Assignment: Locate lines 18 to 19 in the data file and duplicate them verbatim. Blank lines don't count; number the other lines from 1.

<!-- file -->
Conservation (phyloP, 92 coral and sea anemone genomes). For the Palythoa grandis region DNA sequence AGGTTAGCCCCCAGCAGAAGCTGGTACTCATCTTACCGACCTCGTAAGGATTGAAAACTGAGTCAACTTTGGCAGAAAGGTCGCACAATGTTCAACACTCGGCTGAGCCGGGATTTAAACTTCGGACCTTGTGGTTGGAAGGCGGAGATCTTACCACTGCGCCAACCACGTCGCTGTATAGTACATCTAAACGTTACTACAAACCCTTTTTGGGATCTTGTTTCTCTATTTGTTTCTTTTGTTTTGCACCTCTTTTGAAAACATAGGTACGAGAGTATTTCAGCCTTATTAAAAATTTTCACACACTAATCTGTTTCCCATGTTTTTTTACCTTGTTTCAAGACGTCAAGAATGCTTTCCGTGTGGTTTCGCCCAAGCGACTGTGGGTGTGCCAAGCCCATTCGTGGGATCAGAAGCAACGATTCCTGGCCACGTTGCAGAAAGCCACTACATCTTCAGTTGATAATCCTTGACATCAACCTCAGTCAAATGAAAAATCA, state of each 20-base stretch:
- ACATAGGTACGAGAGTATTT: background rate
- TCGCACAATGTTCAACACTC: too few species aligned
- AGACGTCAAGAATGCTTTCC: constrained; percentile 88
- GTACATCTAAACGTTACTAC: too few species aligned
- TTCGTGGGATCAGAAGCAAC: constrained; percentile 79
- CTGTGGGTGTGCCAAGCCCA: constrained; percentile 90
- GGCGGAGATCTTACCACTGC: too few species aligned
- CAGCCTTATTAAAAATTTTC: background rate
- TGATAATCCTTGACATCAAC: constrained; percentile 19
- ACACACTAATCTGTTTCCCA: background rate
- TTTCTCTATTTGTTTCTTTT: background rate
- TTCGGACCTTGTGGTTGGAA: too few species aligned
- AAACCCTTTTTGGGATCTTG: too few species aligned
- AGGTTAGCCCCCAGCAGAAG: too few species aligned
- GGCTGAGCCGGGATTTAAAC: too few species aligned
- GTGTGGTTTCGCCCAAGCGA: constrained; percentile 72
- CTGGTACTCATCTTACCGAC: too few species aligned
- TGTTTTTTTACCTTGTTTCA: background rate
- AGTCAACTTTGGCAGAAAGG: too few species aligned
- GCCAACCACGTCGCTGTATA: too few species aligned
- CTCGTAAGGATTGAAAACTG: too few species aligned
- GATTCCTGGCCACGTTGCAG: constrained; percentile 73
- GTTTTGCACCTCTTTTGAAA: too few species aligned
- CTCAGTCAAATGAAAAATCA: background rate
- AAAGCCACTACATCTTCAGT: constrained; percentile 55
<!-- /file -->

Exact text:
- CTGGTACTCATCTTACCGAC: too few species aligned
- TGTTTTTTTACCTTGTTTCA: background rate